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Why only red-state voters are expected to answer this question

  • Red-state voters are expected to vote their 'economic self interests' but not liberals like me.
  • Democrats and Republicans abandon the middle class after the election.

Supporters take selfies and hold placards as President Donald Trump arrives to address a 'Make America Great Again' rally at the Kentucky Exposition Center in Louisville, Kentucky, March 20, 2017.
Jim Watson | AFP | Getty Images
Supporters take selfies and hold placards as President Donald Trump arrives to address a 'Make America Great Again' rally at the Kentucky Exposition Center in Louisville, Kentucky, March 20, 2017.

Even though I would never vote for Donald Trump, I understand that the question "Why don't more red-state Republicans vote based on their own economic self-interest?" is a nicer way of asking "How could they be dumb enough to get tricked into voting for Donald Trump?"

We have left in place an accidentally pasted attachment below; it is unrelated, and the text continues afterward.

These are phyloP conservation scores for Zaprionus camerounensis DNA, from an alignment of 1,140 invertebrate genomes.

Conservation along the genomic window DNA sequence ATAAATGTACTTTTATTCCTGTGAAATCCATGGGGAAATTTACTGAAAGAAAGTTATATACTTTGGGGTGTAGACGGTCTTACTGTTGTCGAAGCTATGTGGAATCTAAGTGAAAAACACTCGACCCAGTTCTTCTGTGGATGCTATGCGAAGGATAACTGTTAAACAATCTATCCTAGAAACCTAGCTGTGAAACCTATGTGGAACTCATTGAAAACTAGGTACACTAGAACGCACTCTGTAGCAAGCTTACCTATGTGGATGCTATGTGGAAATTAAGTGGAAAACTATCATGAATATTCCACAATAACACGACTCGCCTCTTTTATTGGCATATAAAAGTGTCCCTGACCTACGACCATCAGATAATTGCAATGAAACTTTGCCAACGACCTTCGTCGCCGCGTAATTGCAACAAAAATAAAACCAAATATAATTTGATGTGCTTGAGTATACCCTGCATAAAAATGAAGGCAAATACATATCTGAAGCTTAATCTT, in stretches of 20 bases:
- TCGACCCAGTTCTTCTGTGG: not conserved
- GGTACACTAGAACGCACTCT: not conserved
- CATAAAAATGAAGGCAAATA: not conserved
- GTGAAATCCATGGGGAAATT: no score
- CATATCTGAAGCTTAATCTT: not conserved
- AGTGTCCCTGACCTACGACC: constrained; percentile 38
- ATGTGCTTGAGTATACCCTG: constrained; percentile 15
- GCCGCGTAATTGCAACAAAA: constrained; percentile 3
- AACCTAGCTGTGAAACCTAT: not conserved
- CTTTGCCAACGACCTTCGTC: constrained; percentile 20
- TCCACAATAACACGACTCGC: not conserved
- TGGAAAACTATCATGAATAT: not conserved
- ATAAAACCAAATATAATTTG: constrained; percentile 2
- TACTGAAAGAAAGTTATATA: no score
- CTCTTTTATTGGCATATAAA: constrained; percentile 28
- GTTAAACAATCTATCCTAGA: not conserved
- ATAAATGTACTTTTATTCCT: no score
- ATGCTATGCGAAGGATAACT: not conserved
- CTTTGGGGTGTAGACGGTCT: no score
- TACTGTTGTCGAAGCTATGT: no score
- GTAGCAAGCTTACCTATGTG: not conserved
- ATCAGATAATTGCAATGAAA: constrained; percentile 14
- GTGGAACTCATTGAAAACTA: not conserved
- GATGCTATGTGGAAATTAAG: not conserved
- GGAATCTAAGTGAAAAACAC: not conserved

The same self-interest question never gets asked about people like me.

I am a small business owner and on most issues, pretty liberal. You could argue that by voting for Democrats, I, like a working-class red-state voter, am also not voting based on my own economic self-interest. Having just submitted my second year of tax returns as a small business owner, I am very aware that the economic policies that are usually the focus of Republican talking points are far more beneficial to me than the economic policies that are usually the focus of Democratic talking points.